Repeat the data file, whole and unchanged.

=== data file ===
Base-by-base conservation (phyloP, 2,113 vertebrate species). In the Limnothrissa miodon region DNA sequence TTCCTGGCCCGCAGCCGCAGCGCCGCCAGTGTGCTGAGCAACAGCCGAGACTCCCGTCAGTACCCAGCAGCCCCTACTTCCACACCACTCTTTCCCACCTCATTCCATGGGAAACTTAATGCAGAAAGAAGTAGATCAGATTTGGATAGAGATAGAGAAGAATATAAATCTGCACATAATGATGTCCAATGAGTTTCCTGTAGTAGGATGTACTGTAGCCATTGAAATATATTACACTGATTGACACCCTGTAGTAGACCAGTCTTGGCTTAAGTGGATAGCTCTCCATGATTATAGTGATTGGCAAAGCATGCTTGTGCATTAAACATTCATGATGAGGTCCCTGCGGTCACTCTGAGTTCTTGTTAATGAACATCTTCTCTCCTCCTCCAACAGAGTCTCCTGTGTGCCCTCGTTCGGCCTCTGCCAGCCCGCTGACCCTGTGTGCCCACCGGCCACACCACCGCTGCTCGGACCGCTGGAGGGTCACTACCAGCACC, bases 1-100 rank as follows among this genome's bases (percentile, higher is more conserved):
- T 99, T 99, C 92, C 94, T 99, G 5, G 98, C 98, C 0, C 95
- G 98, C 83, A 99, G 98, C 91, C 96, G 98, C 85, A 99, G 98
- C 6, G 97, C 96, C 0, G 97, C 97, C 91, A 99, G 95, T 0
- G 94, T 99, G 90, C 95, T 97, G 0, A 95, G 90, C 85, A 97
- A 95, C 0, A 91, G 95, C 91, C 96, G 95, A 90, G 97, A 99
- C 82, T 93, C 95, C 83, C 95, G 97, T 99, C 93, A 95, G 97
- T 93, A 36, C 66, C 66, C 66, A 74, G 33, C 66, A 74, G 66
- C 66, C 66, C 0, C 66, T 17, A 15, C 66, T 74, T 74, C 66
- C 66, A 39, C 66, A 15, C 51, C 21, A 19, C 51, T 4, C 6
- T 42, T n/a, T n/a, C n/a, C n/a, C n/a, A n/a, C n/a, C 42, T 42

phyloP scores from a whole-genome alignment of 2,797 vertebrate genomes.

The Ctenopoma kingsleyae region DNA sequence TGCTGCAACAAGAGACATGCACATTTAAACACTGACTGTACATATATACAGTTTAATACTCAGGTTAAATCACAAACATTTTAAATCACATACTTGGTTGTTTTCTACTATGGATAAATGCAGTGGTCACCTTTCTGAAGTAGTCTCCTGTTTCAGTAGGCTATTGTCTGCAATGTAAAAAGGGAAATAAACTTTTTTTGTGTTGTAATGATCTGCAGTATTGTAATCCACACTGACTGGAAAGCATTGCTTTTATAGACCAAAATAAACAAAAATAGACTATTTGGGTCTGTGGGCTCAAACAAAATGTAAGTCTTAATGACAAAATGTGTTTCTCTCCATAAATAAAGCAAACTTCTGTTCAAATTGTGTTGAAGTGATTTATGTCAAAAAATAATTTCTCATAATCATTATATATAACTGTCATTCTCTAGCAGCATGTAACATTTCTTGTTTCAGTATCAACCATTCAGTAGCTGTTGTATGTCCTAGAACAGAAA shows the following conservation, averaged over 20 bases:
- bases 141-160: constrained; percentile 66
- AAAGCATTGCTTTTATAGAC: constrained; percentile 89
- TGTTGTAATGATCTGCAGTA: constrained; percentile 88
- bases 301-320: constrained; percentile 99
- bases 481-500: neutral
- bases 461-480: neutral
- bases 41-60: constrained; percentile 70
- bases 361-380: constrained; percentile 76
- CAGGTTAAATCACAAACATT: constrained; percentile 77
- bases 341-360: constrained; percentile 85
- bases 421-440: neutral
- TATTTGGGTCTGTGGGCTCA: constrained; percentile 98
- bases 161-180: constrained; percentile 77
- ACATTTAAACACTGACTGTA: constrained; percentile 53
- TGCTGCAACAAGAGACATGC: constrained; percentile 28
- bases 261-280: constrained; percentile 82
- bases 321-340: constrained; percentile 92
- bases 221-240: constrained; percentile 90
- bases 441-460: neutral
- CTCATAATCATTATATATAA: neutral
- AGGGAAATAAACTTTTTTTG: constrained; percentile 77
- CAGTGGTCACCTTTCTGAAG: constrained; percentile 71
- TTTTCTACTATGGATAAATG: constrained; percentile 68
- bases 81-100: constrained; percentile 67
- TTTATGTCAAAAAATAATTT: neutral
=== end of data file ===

Base-by-base conservation (phyloP, 2,113 vertebrate species). In the Limnothrissa miodon region DNA sequence TTCCTGGCCCGCAGCCGCAGCGCCGCCAGTGTGCTGAGCAACAGCCGAGACTCCCGTCAGTACCCAGCAGCCCCTACTTCCACACCACTCTTTCCCACCTCATTCCATGGGAAACTTAATGCAGAAAGAAGTAGATCAGATTTGGATAGAGATAGAGAAGAATATAAATCTGCACATAATGATGTCCAATGAGTTTCCTGTAGTAGGATGTACTGTAGCCATTGAAATATATTACACTGATTGACACCCTGTAGTAGACCAGTCTTGGCTTAAGTGGATAGCTCTCCATGATTATAGTGATTGGCAAAGCATGCTTGTGCATTAAACATTCATGATGAGGTCCCTGCGGTCACTCTGAGTTCTTGTTAATGAACATCTTCTCTCCTCCTCCAACAGAGTCTCCTGTGTGCCCTCGTTCGGCCTCTGCCAGCCCGCTGACCCTGTGTGCCCACCGGCCACACCACCGCTGCTCGGACCGCTGGAGGGTCACTACCAGCACC, bases 1-100 rank as follows among this genome's bases (percentile, higher is more conserved):
- T 99, T 99, C 92, C 94, T 99, G 5, G 98, C 98, C 0, C 95
- G 98, C 83, A 99, G 98, C 91, C 96, G 98, C 85, A 99, G 98
- C 6, G 97, C 96, C 0, G 97, C 97, C 91, A 99, G 95, T 0
- G 94, T 99, G 90, C 95, T 97, G 0, A 95, G 90, C 85, A 97
- A 95, C 0, A 91, G 95, C 91, C 96, G 95, A 90, G 97, A 99
- C 82, T 93, C 95, C 83, C 95, G 97, T 99, C 93, A 95, G 97
- T 93, A 36, C 66, C 66, C 66, A 74, G 33, C 66, A 74, G 66
- C 66, C 66, C 0, C 66, T 17, A 15, C 66, T 74, T 74, C 66
- C 66, A 39, C 66, A 15, C 51, C 21, A 19, C 51, T 4, C 6
- T 42, T n/a, T n/a, C n/a, C n/a, C n/a, A n/a, C n/a, C 42, T 42

phyloP scores from a whole-genome alignment of 2,797 vertebrate genomes.

The Ctenopoma kingsleyae region DNA sequence TGCTGCAACAAGAGACATGCACATTTAAACACTGACTGTACATATATACAGTTTAATACTCAGGTTAAATCACAAACATTTTAAATCACATACTTGGTTGTTTTCTACTATGGATAAATGCAGTGGTCACCTTTCTGAAGTAGTCTCCTGTTTCAGTAGGCTATTGTCTGCAATGTAAAAAGGGAAATAAACTTTTTTTGTGTTGTAATGATCTGCAGTATTGTAATCCACACTGACTGGAAAGCATTGCTTTTATAGACCAAAATAAACAAAAATAGACTATTTGGGTCTGTGGGCTCAAACAAAATGTAAGTCTTAATGACAAAATGTGTTTCTCTCCATAAATAAAGCAAACTTCTGTTCAAATTGTGTTGAAGTGATTTATGTCAAAAAATAATTTCTCATAATCATTATATATAACTGTCATTCTCTAGCAGCATGTAACATTTCTTGTTTCAGTATCAACCATTCAGTAGCTGTTGTATGTCCTAGAACAGAAA shows the following conservation, averaged over 20 bases:
- bases 141-160: constrained; percentile 66
- AAAGCATTGCTTTTATAGAC: constrained; percentile 89
- TGTTGTAATGATCTGCAGTA: constrained; percentile 88
- bases 301-320: constrained; percentile 99
- bases 481-500: neutral
- bases 461-480: neutral
- bases 41-60: constrained; percentile 70
- bases 361-380: constrained; percentile 76
- CAGGTTAAATCACAAACATT: constrained; percentile 77
- bases 341-360: constrained; percentile 85
- bases 421-440: neutral
- TATTTGGGTCTGTGGGCTCA: constrained; percentile 98
- bases 161-180: constrained; percentile 77
- ACATTTAAACACTGACTGTA: constrained; percentile 53
- TGCTGCAACAAGAGACATGC: constrained; percentile 28
- bases 261-280: constrained; percentile 82
- bases 321-340: constrained; percentile 92
- bases 221-240: constrained; percentile 90
- bases 441-460: neutral
- CTCATAATCATTATATATAA: neutral
- AGGGAAATAAACTTTTTTTG: constrained; percentile 77
- CAGTGGTCACCTTTCTGAAG: constrained; percentile 71
- TTTTCTACTATGGATAAATG: constrained; percentile 68
- bases 81-100: constrained; percentile 67
- TTTATGTCAAAAAATAATTT: neutral